U.S. government loosening deportation rules for immigrants

U.S. government loosening deportation rules for immigrants

On Behalf of | May 5, 2021 | Immigration |

After four years of immigration crackdowns under the Trump administration, immigrants in Texas who feared deportation because of criminal charges can rest a little easier. Last February, the Biden administration issued directives rolling back arrests and enforcements carried out by Immigrations and Customs Enforcement (ICE).

A major shift in deportation enforcement

Many immigrants, particularly Latinos, felt that their immigration status was in danger because of criminal charges during the previous presidential administration. Those convicted of minor offenses such as DWI, assault, and other misdemeanors often wondered whether ICE officials would come knocking at their doors to send them back to their home countries. The directive from the current administration indicates that ice agents should shift away from deporting any green card holder who has been convicted of an offense and concentrate on those who have committed serious crimes.

Directives face pushback from some ICE staff

Not everyone in ICE is on board with the directives, which state that the organization should concentrate on threats to public safety and national security when arresting immigrants with questionable immigration statuses. Immigration hawks and some ICE agents say that the directives will prohibit ICE agents from doing their jobs properly. ICE is in charge of deporting immigrants who reside in Texas illegally. However, under the previous administration, this hardline stance involved ICE agents removing immigrants for seemingly minor crimes.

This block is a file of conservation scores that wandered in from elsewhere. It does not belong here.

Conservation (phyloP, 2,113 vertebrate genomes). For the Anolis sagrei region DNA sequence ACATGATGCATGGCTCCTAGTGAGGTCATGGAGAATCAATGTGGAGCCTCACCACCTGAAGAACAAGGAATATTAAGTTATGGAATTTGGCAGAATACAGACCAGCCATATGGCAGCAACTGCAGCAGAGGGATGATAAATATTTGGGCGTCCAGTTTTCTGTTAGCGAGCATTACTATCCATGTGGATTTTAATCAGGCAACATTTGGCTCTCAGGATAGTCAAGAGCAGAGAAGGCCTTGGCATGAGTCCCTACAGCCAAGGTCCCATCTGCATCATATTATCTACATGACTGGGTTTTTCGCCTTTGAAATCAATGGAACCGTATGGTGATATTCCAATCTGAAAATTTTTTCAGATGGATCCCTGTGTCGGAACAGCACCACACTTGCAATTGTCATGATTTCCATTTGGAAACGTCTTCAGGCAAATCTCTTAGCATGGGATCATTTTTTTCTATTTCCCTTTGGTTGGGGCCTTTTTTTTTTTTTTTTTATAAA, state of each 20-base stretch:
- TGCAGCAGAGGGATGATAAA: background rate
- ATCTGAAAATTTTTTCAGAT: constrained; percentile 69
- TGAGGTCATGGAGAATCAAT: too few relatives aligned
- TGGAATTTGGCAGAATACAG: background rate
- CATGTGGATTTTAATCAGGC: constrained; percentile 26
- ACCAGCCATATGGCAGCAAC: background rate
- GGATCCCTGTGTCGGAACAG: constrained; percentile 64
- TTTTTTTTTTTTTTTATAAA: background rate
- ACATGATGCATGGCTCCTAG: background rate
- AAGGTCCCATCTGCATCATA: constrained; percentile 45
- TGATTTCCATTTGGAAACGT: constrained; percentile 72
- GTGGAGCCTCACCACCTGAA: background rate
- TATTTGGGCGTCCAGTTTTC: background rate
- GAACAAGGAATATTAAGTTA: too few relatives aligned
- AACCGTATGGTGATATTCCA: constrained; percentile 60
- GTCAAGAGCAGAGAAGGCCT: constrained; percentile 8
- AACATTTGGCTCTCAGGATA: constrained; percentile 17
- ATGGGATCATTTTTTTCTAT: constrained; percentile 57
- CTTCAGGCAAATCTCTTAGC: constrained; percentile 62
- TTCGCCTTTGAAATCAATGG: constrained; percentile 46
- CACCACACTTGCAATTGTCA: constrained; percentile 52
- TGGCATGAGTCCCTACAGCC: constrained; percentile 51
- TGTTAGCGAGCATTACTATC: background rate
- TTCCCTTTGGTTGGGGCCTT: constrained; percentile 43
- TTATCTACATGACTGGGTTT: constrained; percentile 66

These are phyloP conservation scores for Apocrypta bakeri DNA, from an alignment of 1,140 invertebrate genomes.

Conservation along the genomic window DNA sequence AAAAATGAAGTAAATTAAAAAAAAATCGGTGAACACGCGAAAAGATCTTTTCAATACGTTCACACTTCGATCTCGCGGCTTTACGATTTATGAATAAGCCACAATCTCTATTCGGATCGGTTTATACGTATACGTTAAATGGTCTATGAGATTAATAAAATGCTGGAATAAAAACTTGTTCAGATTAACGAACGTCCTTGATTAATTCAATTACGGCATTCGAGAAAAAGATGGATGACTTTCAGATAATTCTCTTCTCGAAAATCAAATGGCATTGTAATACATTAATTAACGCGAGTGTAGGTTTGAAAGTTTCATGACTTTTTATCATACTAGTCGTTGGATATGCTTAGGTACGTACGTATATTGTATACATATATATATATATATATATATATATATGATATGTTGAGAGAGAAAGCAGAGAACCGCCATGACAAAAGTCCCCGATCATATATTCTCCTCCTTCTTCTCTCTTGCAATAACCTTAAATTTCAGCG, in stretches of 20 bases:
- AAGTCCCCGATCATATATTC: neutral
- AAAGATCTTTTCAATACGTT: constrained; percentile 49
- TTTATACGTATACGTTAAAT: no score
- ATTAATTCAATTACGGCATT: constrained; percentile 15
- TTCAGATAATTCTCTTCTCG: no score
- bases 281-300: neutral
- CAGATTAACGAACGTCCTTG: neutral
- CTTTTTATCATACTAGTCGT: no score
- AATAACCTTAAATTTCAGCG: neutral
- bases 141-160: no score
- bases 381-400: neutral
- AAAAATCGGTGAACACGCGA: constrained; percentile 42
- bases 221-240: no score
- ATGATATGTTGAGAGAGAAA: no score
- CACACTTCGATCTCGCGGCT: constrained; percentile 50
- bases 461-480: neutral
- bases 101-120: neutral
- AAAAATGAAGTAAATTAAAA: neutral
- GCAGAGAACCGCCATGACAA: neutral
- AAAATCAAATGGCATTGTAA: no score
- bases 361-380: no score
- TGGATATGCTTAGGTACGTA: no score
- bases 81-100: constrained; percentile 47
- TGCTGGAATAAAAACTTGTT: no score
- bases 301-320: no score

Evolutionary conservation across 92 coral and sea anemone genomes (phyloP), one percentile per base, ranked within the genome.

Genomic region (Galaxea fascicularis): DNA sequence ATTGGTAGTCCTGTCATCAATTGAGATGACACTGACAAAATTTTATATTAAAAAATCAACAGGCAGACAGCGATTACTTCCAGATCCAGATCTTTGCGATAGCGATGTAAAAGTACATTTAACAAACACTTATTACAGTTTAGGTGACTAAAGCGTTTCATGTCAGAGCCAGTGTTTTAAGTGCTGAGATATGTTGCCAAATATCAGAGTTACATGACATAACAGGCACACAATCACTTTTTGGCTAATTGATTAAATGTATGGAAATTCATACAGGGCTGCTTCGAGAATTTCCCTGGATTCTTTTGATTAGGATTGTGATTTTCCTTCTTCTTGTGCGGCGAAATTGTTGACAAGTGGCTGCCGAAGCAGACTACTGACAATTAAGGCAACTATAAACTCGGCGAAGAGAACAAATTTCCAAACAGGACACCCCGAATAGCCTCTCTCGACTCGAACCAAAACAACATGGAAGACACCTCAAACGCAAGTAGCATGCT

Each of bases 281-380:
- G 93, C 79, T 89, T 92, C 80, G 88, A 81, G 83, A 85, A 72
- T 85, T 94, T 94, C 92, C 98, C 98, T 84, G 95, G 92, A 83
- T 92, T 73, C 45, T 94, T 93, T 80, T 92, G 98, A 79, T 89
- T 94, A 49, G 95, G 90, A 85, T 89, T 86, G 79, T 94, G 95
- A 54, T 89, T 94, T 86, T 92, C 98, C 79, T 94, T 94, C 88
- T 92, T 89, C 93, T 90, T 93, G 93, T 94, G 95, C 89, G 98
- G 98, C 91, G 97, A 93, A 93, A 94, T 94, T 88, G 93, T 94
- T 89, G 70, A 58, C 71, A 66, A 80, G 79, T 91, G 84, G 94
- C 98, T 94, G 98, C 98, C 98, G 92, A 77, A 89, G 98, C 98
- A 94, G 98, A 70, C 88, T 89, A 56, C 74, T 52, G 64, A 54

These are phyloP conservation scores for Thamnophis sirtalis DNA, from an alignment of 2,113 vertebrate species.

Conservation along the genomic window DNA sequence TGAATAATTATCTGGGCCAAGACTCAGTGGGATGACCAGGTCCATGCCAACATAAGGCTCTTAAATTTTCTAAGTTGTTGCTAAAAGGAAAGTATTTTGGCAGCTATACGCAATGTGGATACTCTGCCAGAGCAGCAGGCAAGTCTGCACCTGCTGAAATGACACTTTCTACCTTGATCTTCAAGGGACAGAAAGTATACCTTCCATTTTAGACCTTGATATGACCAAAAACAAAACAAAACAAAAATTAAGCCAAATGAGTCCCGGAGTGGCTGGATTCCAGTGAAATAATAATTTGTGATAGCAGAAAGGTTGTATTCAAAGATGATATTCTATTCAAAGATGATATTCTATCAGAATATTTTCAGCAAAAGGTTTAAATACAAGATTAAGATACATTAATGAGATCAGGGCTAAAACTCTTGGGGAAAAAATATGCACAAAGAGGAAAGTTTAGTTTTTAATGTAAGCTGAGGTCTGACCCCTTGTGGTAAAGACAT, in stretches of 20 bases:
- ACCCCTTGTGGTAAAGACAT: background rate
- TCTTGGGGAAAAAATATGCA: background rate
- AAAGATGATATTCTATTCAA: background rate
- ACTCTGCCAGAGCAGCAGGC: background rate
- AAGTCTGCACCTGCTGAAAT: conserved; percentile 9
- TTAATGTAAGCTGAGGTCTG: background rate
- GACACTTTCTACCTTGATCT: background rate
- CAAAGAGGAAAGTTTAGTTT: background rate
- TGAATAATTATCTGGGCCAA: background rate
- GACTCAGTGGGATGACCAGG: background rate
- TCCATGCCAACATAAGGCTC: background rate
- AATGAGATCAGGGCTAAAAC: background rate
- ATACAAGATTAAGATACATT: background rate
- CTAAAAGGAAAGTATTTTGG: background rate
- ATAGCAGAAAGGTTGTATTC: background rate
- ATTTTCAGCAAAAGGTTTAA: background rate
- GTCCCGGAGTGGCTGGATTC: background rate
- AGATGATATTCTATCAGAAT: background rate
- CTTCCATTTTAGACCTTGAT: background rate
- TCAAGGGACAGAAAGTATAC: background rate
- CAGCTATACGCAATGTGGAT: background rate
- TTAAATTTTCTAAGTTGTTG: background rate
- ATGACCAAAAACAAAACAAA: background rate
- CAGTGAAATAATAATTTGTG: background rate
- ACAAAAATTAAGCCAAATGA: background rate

Some immigrants may still face deportation

Not all immigrants convicted of a crime can breathe easier. You can still be deported if you are considered a threat to public safety for a record of violent behavior, well-documented gang affiliations, or aggravated felony convictions or if you have abused a child or have been involved in a major drug offense. Lesser crime would be subject to interpretation.

Getting help on immigration status

You may still believe that your immigration status is in danger because of criminal charges. Knowing what crimes have been prioritized will clear up the issue. Talking with an experienced immigration attorney can give you piece of mind whether you are an illegal looking for a pathway to citizenship or if you have committed a minor crime.

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